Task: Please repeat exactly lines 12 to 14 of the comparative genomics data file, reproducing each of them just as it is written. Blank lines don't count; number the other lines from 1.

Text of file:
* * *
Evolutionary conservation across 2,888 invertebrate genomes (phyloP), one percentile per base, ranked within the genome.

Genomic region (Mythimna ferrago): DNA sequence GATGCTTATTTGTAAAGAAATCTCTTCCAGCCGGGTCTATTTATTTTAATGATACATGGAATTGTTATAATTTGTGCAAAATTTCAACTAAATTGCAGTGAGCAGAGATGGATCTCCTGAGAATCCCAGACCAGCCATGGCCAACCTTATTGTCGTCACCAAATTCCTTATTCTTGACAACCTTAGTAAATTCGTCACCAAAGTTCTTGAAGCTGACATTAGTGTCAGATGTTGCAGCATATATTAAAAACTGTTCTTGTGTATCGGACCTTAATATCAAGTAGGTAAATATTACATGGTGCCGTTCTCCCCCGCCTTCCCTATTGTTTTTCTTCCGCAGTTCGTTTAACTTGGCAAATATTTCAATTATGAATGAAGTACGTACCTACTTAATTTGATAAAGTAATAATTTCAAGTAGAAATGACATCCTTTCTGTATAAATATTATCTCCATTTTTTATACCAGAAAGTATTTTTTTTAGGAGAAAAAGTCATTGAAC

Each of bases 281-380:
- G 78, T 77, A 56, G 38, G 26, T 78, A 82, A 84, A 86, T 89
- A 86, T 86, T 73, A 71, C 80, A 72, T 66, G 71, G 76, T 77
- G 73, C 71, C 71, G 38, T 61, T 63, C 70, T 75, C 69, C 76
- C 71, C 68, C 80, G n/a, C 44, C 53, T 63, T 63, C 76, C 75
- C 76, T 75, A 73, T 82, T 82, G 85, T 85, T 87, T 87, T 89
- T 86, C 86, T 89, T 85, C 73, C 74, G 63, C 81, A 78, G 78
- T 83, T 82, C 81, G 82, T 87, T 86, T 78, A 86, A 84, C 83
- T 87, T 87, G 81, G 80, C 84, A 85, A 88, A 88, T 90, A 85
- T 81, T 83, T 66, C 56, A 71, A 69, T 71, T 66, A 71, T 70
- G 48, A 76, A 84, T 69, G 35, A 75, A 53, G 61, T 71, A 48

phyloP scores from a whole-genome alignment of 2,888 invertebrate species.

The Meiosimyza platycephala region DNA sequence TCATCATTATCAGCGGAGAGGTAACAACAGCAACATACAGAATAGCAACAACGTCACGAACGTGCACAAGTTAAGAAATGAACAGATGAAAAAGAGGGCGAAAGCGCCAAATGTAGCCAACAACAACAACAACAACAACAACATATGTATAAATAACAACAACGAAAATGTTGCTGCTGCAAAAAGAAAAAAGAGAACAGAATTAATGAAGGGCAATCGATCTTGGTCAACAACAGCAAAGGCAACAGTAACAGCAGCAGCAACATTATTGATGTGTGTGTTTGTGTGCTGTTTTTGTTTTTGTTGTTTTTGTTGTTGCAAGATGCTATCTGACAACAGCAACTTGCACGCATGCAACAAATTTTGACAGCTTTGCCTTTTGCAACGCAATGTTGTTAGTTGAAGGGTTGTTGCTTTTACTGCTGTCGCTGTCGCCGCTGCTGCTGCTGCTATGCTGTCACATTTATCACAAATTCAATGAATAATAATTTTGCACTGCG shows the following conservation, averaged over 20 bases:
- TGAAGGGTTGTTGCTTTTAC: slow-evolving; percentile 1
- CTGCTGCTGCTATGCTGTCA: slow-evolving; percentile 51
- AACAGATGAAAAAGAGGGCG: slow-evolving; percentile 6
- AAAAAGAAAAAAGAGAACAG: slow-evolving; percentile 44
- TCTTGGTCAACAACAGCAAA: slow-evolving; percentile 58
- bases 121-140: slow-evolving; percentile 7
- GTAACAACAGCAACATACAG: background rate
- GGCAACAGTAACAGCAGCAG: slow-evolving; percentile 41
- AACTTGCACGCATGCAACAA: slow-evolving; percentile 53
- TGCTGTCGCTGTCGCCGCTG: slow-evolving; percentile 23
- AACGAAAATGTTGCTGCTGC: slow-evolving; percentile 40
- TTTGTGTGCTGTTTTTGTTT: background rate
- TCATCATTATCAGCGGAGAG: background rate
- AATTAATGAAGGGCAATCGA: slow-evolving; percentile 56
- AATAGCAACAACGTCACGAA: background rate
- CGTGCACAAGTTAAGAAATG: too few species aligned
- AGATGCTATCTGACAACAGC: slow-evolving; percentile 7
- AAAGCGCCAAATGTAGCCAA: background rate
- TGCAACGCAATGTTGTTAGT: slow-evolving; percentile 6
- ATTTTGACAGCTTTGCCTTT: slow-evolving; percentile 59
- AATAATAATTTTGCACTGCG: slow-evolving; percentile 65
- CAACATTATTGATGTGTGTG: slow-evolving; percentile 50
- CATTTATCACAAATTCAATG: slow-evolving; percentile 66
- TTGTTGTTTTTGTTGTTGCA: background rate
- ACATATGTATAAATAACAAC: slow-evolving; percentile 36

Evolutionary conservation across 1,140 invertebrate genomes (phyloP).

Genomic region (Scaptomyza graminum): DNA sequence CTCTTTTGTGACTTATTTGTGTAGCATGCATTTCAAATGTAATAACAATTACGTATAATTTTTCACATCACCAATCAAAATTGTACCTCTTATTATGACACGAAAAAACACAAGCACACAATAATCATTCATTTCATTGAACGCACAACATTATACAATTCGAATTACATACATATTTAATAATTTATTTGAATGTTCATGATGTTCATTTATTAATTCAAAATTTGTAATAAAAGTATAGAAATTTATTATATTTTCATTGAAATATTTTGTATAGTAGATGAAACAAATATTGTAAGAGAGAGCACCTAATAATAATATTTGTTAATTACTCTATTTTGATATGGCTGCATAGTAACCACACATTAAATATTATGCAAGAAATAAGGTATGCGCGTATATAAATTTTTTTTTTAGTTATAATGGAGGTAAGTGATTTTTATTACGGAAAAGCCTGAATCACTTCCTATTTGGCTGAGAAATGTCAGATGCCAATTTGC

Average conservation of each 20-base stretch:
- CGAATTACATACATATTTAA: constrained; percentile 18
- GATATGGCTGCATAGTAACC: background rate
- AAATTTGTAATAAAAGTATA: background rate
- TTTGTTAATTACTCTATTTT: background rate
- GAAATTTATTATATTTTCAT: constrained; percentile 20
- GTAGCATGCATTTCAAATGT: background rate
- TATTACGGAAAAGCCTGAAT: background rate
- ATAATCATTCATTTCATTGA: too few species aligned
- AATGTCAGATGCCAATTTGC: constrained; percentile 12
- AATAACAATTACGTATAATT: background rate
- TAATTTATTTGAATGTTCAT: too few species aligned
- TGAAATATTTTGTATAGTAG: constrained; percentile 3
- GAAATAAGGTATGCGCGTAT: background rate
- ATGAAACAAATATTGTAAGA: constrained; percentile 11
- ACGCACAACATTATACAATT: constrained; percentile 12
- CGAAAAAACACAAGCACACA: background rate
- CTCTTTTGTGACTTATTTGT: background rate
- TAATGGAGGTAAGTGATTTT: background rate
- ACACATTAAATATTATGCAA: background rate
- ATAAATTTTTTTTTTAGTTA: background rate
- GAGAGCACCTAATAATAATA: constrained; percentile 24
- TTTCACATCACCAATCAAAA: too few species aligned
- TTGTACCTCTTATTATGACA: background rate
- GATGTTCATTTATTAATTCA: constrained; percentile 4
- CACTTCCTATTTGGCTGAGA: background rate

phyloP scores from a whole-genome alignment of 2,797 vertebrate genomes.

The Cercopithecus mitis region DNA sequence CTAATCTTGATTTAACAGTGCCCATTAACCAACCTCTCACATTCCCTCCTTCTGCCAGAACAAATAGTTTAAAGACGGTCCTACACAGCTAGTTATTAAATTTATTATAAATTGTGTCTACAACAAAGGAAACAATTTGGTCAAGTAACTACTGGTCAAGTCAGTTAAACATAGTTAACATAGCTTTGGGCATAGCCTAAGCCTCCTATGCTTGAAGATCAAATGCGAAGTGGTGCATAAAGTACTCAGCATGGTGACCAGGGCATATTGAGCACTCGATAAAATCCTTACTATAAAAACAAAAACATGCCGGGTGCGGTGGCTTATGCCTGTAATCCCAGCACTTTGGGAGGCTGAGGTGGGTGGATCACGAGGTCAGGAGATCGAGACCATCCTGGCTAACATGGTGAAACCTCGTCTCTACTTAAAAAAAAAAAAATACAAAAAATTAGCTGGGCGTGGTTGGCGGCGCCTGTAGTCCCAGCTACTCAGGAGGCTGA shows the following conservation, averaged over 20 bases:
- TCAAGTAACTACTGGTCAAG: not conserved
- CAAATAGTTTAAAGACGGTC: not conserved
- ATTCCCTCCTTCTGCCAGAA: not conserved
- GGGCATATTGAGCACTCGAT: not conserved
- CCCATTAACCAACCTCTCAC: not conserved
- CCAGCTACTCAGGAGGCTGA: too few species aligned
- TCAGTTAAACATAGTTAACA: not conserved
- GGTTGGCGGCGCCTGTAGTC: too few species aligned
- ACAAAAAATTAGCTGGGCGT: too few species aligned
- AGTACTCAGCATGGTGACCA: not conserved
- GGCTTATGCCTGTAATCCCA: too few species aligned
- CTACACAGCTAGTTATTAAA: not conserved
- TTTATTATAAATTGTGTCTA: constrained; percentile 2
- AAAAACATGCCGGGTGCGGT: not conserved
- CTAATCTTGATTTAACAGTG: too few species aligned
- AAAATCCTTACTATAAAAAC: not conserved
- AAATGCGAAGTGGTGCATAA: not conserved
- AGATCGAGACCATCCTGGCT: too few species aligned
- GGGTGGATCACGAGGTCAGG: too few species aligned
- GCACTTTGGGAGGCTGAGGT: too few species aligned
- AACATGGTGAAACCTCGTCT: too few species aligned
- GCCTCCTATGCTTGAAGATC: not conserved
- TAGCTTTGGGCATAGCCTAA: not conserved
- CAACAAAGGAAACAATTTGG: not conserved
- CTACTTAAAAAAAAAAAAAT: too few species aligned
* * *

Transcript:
- T 81, T 83, T 66, C 56, A 71, A 69, T 71, T 66, A 71, T 70
- G 48, A 76, A 84, T 69, G 35, A 75, A 53, G 61, T 71, A 48

phyloP scores from a whole-genome alignment of 2,888 invertebrate species.